TBC: New Drug Against Multi-resistance

19. February 2013
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The treatment of tuberculosis is slow and takes place through the combination of several drugs. Researchers have now discovered in the "toothbrush tree" a new antibiotic yielding an effective approach that also kills drug-resistant TB pathogens.

Causative agents of tuberculosis are aerobic, non-motile, slow growing, rod-shaped bacteria of the family mycobacteriaceae. The most common pathogen of tuberculosis infections in humans is M. tuberculosis, whose pathogenicity is primarily based on the induction of a strong cell-mediated immune response. In addition to Mycobacterium tuberculosis complex, the species M. bovis (ssp. bovis and caprae), M. africanum, M. microti, M. canetti and M. pinnipedii and the vaccine strain M. bovis BCG can be counted as potential causes.

Always combined treatment

The treatment of tuberculosis is carried out exclusively using a combination of drugs which differ in their mechanisms and sites of action (cytosol, lysosome etc.). Only this way can it be ensured that the tuberculosis bacteria biologically occurring in very different populations are killed at different stages or are stopped in their growth. A combination treatment also acts against the selection or development of resistant bacteria. Such disease initiators which are naturally resistant to a particular drug are always present in a case of tuberculosis and would be selected for when applying an inadequate therapy.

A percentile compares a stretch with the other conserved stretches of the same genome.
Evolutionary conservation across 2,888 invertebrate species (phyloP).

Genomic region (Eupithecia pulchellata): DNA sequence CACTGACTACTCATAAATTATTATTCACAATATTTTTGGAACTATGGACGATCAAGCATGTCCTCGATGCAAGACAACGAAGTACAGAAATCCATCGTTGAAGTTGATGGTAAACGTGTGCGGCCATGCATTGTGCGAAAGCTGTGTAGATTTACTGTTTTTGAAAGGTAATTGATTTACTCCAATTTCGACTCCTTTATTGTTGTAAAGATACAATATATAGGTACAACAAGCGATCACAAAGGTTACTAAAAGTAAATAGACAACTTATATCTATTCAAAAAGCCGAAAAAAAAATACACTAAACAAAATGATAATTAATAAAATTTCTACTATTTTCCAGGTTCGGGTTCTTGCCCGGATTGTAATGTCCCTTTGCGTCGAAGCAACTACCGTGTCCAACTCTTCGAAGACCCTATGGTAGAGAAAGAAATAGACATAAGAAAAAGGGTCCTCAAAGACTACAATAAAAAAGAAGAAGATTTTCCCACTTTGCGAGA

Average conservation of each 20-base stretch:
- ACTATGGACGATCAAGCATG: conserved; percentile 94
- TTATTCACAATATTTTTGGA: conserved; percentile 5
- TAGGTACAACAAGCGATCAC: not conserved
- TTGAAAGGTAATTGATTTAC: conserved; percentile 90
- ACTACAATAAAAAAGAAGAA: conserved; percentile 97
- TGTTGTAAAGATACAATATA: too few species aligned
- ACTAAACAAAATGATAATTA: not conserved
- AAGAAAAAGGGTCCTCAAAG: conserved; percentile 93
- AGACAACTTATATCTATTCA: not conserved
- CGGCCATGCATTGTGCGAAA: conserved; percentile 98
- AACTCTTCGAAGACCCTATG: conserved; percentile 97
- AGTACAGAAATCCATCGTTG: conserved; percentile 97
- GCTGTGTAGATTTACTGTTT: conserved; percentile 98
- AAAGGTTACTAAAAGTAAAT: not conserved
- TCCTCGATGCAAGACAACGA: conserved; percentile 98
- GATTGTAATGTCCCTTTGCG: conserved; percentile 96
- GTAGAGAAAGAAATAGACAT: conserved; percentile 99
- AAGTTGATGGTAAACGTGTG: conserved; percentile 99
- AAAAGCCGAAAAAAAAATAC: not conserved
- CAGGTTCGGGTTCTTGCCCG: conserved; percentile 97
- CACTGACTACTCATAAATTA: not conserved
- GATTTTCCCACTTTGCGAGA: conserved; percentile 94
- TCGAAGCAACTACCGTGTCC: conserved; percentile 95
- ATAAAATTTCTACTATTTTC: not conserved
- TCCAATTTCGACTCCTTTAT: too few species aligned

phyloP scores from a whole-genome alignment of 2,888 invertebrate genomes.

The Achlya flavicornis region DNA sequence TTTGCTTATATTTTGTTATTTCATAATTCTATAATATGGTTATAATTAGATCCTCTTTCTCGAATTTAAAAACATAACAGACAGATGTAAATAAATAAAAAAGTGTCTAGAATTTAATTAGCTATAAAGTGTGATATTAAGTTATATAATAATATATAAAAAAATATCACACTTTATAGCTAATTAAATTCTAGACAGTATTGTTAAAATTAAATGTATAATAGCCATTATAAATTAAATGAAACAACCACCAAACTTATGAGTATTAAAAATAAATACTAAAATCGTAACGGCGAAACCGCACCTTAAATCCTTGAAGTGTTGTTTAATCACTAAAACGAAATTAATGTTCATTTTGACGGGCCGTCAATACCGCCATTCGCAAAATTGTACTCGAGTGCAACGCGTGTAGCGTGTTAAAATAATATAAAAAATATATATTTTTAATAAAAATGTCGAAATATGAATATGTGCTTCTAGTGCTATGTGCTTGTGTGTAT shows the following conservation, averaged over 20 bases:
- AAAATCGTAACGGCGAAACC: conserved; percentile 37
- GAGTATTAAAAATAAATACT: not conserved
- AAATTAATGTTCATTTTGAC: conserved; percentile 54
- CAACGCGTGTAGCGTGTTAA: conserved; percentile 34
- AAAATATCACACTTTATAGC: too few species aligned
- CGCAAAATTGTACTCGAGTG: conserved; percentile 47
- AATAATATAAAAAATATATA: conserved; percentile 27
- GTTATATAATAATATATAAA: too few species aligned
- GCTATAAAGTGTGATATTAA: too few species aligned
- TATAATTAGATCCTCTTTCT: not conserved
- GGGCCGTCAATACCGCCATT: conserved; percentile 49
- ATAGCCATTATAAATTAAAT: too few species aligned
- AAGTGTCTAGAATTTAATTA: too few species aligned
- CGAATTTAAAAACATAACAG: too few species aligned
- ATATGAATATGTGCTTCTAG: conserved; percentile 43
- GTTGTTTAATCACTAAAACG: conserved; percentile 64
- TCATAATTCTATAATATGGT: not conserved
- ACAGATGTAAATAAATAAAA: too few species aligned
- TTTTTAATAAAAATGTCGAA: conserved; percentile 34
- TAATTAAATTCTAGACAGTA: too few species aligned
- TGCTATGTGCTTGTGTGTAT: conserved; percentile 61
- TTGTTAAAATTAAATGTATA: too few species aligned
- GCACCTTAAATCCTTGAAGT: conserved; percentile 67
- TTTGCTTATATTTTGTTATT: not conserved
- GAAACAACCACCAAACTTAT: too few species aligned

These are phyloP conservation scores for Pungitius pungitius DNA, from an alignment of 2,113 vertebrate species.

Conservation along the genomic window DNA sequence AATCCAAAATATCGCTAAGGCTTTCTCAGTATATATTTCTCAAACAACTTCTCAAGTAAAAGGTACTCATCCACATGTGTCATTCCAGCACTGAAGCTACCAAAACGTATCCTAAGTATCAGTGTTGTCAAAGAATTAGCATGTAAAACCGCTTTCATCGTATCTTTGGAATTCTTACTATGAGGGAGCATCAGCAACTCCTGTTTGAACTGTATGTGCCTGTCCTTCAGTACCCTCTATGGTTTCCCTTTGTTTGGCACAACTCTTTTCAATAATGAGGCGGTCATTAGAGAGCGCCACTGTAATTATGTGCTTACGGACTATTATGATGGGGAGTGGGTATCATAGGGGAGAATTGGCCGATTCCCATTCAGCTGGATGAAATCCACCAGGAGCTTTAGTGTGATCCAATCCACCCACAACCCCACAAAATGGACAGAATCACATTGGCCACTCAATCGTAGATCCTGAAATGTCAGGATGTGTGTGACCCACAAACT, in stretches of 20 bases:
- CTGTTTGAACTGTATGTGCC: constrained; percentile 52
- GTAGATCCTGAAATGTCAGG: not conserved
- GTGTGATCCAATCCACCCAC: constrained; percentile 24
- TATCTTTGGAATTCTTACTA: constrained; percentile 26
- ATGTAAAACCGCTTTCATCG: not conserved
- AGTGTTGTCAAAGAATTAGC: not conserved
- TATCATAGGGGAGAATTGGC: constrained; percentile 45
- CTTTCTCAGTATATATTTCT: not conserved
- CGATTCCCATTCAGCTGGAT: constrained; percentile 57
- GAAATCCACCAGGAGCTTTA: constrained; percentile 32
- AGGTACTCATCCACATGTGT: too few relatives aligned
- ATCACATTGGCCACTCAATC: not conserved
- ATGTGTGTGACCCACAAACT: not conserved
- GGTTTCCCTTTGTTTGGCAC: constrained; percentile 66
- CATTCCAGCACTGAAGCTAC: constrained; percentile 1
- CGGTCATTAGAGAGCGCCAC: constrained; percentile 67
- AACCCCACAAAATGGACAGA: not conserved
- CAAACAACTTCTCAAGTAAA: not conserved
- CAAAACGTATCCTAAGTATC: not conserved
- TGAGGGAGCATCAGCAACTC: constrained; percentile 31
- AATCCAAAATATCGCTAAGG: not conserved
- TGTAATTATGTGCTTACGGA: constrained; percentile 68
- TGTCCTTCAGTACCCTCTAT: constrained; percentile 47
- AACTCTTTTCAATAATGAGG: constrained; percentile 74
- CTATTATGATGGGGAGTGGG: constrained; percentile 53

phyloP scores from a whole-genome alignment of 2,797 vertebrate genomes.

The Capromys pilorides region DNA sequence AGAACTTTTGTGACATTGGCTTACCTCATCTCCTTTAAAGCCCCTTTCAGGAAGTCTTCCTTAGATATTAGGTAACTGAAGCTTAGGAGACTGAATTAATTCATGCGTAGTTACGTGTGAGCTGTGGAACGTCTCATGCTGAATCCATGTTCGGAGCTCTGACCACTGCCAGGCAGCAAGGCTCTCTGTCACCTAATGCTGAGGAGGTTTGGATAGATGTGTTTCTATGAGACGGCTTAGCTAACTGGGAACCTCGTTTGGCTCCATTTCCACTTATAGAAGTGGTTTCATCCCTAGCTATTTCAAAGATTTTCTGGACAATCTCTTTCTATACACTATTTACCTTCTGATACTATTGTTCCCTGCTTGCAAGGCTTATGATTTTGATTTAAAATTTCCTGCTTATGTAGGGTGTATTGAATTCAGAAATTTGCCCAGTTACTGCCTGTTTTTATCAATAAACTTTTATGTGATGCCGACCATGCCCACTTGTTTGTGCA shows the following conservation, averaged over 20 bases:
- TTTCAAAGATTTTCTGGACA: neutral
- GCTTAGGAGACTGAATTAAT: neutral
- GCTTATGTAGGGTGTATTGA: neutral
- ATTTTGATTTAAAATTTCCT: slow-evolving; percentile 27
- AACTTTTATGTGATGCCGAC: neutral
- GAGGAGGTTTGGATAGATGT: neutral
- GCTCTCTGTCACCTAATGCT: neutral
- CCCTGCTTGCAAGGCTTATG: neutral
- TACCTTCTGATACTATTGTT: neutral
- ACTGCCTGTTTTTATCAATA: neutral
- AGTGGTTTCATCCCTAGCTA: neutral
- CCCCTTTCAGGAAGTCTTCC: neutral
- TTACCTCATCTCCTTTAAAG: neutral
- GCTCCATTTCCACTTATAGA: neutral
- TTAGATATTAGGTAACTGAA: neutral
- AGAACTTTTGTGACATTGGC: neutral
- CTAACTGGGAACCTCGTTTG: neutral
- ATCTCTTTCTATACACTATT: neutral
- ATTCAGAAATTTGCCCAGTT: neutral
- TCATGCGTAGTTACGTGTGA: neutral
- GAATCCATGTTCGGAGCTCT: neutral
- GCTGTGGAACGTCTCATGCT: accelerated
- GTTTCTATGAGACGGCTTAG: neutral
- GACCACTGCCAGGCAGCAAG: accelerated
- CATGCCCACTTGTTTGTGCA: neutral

Five standard drugs + second-line drugs

In the treatment of tuberculosis, the following five standard drugs are available: isoniazid (INH), rifampicin (RMP), ethambutol (EMB), pyrazinamide (PZA) and streptomycin (SM). Beyond this, there are so-called second-line or reserve medications that come into use in instances of resistance or intolerance. However these are often less effective than the standard medication, or possess higher toxicity. As a standard short-term therapy for pulmonary tuberculosis in adults, 6-month chemotherapy is used in which during the first two months (initial phase) INH, RMP, PZA and EMB are given and in the next four months (stabilisation or continuity phase) treatment proceeds with INH and RMP. The WHO has recently ranked streptomycin as a second-line drug, as among other things it cannot be administered orally and is no longer used in many countries for the treatment of uncomplicated tuberculosis.

Multi-drug resistant TB

The WHO also assumes that 3.7% of all new cases worldwide and 20% of previously treated TB cases are multi-drug resistant. Multi-drug resistant tuberculosis (MDR-TB) is said to occur when a simultaneous resistance against at least the two main first-line drugs INH and RMP exists. Especially affected are patients in India, China, Russia, South Africa, Eastern Europe and Central Asia. In these regions, about one of 10 MDR cases is an extensively drug-resistant tuberculosis (XDR-TB). Such extremely resistant and therefore difficult to treat tuberculosis cases have been found in about 70 countries around the world – including in Germany. Annually worldwide approximately 25,000 new cases of XDR occur.